Use the Force, Luke!

  8. #18
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    Quote Originally Posted by Ian Grant View Post
    Few commercial photographers shot 35mm, in fact those I knew didn't own any 35mm cameras. 35mm was mainly used professionally by newspaper photographers and amateurs.
    Hmmm... I was an Art Director for a major US retailer (JCP) from the late 80's and into the 90's. 80% of my group's location and studio fashion was shot 35mm, for retail store POP, direct mail, sunday supplements, and catalogs. It was generally the AD's choice, and we chose 35 for the speed on set and the amount of choices when editing.

    The guys I were hiring were shooting for pretty big names - national brands and manufacturers, and doing plenty of 35 at the top of the food chain. MF was too slow to get 30-60 frames of each look.

    I opened my own studio a few years before digital began to limp into view, and did the same thing - I did shoot MF for clients like Joan Vass, who were concerned with the textures of knits coming through, but plenty of 35 - I shot an AMR annual-report type of thing fully 35, stuff for some national brands - it all came down to what format was best suited.

    I did a lot of work shooting 320t 35mm with very limited DOF and multiple exposures, and duped those to 8x10 velvia in a cheap enlarger with a flash taped to the condenser box - in that case the 35 was all about pretty grain. There were lots and lots of guys shooting more esoteric work 35, especially with the choices in emulsions back then. (Anyone remember Polagraph?)

    It's all pretty moot for commercial work now. Few people are buying film; the convenience, speed, and cost of digital are too compelling. Especially now that even a cheap DSLR body can shoot tethered with full control of the RAW conversion, AD's can direct color, contrast, temp, etc. from the set and walk away with a hard drive of shots with the "vision" of the client and shooter baked in. Camera choices seem to be "do you need movements or not", with lower budget stuff being fully DSLR, product stuff using the pricier back systems with movements.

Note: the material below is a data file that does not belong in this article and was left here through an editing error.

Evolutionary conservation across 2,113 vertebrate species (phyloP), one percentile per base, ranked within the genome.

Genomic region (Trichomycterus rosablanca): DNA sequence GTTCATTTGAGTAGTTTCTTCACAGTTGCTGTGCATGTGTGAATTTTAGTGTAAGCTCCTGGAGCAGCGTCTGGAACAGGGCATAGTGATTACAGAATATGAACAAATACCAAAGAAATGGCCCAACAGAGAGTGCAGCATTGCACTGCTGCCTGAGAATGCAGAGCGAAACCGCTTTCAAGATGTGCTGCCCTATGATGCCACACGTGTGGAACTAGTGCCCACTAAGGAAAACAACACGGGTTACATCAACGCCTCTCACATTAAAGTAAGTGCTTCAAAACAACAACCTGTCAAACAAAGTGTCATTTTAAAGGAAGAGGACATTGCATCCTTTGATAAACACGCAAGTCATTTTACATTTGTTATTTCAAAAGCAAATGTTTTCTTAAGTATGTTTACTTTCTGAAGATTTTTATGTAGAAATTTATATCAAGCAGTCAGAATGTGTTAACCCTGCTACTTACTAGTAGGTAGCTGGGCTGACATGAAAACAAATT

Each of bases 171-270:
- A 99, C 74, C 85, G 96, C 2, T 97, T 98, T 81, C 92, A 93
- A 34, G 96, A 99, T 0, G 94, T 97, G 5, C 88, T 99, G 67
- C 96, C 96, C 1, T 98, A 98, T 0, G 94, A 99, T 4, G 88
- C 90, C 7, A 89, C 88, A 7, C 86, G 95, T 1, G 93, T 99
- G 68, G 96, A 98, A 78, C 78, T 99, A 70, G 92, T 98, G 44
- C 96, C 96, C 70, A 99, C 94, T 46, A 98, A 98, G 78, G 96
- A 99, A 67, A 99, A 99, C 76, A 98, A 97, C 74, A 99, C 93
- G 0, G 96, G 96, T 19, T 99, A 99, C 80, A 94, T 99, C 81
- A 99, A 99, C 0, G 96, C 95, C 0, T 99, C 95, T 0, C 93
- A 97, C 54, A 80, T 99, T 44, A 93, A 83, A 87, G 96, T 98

I'd guess there's a market for film commercially, if there's some beautiful effect you're selling or the client wants to believe they're doing something special. This would likely be at the very high end, or for very esoteric brands or boutique-level designers.

    For the gallery market, I would assume there's still some "purist" feeling about film vs. digital. It certainly seems like good marketing to play on the public's perception that "anyone can shoot digital", that photography has changed completely and that film and chemistry is some kind of dark ancient art.

  9. #19

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    Poisson,
    I have no problem selling Ilfochromes made from 35mm and those prints range from 11X14 to 20X24. And I don't give them away by a long shot.

  10. #20
    q_x
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    If an artist is selling his prints, not his labour, 35mm would surely suffice for most of the time.

    So thanks a bunch, M Carter, for the view from the other side of the business. Frankly, I was waiting for a person like you to tell me how the situation looks from the side of Art Director, or a buyer in general, and I guess "moot" is the right word here in connection with 35mm.

    I still don't feel like I need to rethink my approach, that's going into one system with digital and film bodies, as decent, as I can afford. With summer on it's way I think I'll start building a proper portfolio soon.

    Cheers!
    Last edited by q_x; 06-02-2013 at 12:22 PM. Click to view previous post history.
    Use the Force, Luke!